The empty ivory-colored storefront at 1229 Park St. in Paso Robles has been a bakery, a hair salon and a women’s clothing store in its almost eight-decade life span.
The structure is just one of the town’s historic buildings.
Built in 1923, the Spanish-colonial revival structure — its inset display windows facing the street — is the pride of owners Dennis Loucks and his wife. The couple remodeled the building in 2005, revealing some of its historic details.
Now the city wants more. And the couple is concerned about the city’s proposed regulations.
Digital Access for only $0.99
For the most comprehensive local coverage, subscribe today.
If a new ordinance designed to preserve Paso Robles’ historic resources gains City Council approval next month, the Loucks and other owners of historic buildings will be encouraged by the city to maintain the historic appearance of their property.
Property tax incentives would be the main tool to entice such maintenance. But any incentives would come with additional rules and requirements that some say would cancel out any benefits.
The proposed ordinance will also make it easier to maneuver through state environmental laws for owners of historic buildings who wish to alter their properties.
Controversial enforcement rules in the new ordinance, eventually axed, were among the hot-button issues at Tuesday night’s City Council meeting. The council delayed approving the ordinance. City staff was directed to make changes they will present in February.
One of the main objections to the proposal was over the idea of the city placing liens on properties. The liens would penalize owners who applied for registered landmark status but then failed to maintain their building’s historic character.But after widespread criticism, the council asked staff to remove the penalty, saying it was too harsh.
“The way it read, it was like, ‘Holy Smokes.’ You don’t want the city getting into your personal business that way,” Loucks said.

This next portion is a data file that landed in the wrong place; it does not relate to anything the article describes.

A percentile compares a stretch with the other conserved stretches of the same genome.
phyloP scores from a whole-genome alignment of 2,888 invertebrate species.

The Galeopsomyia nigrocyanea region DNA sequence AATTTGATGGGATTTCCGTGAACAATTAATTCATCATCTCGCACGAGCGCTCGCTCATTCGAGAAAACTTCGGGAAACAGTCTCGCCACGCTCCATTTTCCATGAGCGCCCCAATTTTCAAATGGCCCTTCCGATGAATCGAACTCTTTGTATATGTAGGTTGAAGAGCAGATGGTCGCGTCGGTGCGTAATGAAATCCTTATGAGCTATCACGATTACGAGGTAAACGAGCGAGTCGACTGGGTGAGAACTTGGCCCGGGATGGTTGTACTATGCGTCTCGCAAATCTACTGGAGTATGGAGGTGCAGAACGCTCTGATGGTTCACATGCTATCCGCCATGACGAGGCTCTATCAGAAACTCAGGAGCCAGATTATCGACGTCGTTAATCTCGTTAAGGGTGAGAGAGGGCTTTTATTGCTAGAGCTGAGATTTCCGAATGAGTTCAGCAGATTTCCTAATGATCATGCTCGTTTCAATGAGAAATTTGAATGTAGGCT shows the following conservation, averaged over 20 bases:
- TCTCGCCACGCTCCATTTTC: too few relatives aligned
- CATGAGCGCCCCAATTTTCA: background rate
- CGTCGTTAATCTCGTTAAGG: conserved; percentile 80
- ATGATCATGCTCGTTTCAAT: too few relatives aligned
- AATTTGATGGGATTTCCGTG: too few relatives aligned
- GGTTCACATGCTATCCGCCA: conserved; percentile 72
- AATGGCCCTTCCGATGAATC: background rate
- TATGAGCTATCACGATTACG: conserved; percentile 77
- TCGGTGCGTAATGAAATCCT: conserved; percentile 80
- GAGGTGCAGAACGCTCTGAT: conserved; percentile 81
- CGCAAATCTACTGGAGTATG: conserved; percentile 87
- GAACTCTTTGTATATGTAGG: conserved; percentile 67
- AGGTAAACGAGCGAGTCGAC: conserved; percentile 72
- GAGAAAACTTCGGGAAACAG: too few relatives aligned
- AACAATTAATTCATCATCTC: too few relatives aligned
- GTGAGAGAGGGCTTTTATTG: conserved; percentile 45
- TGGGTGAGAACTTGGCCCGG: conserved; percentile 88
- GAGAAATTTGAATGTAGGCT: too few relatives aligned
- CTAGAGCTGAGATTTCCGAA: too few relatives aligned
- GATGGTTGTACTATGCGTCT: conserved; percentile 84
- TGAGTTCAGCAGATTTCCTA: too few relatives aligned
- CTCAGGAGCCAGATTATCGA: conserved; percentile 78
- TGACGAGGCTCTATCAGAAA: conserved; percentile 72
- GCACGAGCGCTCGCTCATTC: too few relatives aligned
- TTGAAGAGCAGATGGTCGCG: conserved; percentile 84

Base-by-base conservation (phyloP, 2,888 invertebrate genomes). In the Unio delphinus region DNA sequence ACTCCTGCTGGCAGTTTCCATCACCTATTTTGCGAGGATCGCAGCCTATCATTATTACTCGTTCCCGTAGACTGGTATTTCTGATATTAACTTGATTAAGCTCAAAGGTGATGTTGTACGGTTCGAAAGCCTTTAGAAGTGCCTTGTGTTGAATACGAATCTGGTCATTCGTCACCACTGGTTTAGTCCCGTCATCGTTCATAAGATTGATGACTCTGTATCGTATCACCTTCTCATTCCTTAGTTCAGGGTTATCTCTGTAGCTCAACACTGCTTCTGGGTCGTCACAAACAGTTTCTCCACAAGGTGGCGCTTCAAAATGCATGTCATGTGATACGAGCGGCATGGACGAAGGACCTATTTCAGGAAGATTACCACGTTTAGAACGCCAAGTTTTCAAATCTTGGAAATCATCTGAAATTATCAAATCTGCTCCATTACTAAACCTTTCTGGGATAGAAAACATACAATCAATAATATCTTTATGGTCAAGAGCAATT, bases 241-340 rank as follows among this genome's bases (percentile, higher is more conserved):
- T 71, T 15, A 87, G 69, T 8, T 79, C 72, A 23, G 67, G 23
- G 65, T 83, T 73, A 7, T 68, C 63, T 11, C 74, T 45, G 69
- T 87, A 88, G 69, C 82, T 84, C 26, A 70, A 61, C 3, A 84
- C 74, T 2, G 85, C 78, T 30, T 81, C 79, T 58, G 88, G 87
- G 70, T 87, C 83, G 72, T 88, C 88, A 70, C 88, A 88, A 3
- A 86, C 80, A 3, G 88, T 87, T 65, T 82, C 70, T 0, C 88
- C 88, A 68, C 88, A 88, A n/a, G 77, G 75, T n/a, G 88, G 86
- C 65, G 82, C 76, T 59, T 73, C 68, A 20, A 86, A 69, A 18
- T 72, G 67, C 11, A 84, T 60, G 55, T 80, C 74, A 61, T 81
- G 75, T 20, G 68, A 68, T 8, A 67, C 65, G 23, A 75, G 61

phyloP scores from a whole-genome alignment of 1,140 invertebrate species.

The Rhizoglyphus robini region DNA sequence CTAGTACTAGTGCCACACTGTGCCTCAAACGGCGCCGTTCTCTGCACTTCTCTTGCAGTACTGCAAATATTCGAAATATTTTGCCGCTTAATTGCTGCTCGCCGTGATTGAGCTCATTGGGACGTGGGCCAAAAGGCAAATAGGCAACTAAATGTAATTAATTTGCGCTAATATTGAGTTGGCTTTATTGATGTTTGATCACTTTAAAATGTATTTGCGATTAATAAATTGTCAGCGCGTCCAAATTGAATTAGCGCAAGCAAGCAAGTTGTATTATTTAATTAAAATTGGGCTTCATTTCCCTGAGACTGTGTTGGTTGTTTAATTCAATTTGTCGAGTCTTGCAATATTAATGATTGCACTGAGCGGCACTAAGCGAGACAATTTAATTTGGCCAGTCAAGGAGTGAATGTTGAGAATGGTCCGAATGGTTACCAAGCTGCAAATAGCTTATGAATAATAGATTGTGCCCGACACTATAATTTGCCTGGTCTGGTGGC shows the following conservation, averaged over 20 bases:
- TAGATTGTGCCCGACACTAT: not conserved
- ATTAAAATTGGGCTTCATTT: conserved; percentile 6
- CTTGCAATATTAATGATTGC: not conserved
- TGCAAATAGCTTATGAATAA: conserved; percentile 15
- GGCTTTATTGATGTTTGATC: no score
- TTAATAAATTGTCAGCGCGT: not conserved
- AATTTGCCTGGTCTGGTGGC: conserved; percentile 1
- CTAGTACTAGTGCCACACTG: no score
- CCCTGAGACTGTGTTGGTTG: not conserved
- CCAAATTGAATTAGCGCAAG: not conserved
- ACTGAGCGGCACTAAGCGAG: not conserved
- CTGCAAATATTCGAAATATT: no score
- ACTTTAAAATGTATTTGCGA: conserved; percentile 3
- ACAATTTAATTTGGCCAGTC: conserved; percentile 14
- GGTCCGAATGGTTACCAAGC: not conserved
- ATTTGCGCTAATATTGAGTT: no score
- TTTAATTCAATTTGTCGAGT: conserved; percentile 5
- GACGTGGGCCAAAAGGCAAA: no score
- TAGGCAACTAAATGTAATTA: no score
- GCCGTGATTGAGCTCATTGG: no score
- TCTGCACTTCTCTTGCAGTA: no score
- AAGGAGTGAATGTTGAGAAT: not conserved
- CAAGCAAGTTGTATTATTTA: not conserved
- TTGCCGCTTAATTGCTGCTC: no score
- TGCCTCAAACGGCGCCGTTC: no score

Despite some objections about enforcement and fees, the ordinance was met with applause. Property owners and council members wanted the handful of tweaks to ensure the rules are fair.
The council also approved an updated inventory of historic properties, which will act as a guide when any major remodels or demolitions are proposed. Building owners on the list are allowed to make minor changes, such as painting. Interiors are not part of the proposal.
Owners on the inventory can apply for historic status on state and national registries. They can also apply for landmark status for property tax reductions under the Mills Act, a state law meant to preserve historic buildings.
The city can still fall back on existing code enforcement laws reserved for all dilapidated buildings declared a nuisance or dangerous. Permit fees without specific price tags for alterations to a building’s exterior were also a point of contention. City staff proposed that the city wait to name fee amounts until after the council adopted the ordinance.
“I’m not going to write a blank check,” Mayor Duane Picanco said of the idea.
Community Development Director Ron Whisenand said the fees would cover staff time preparing permit applications. Those fees exist now, he said, and range from $600 to $1,200 for significant alterations.
Whatever the amount, many still don’t agree owners should pay. “I would like to see the fees be very low,” said Grace Pucci, owner of a 19th century white Victorian at 1415 Vine St. “When you have an older home, it’s many times much more expensive to maintain than a standard home because you have to match your sidings and have your moldings fit the era.”
Loucks echoed her sentiment, saying property owners help the city maintain its charm, so the city should front the permit costs.
Paso Robles’ proposal was born from the 2007 county civil grand jury report, which said cities should adopt preservation programs. The report was a result of the controversy sparked by the denial of a remodeling permit requested by Smart & Final.
The company wanted to knock down part of Paso Robles’ historic Farmers Alliance building in 2006. The faded pink building with its iconic tower wasn’t on state or national historic registries at the time.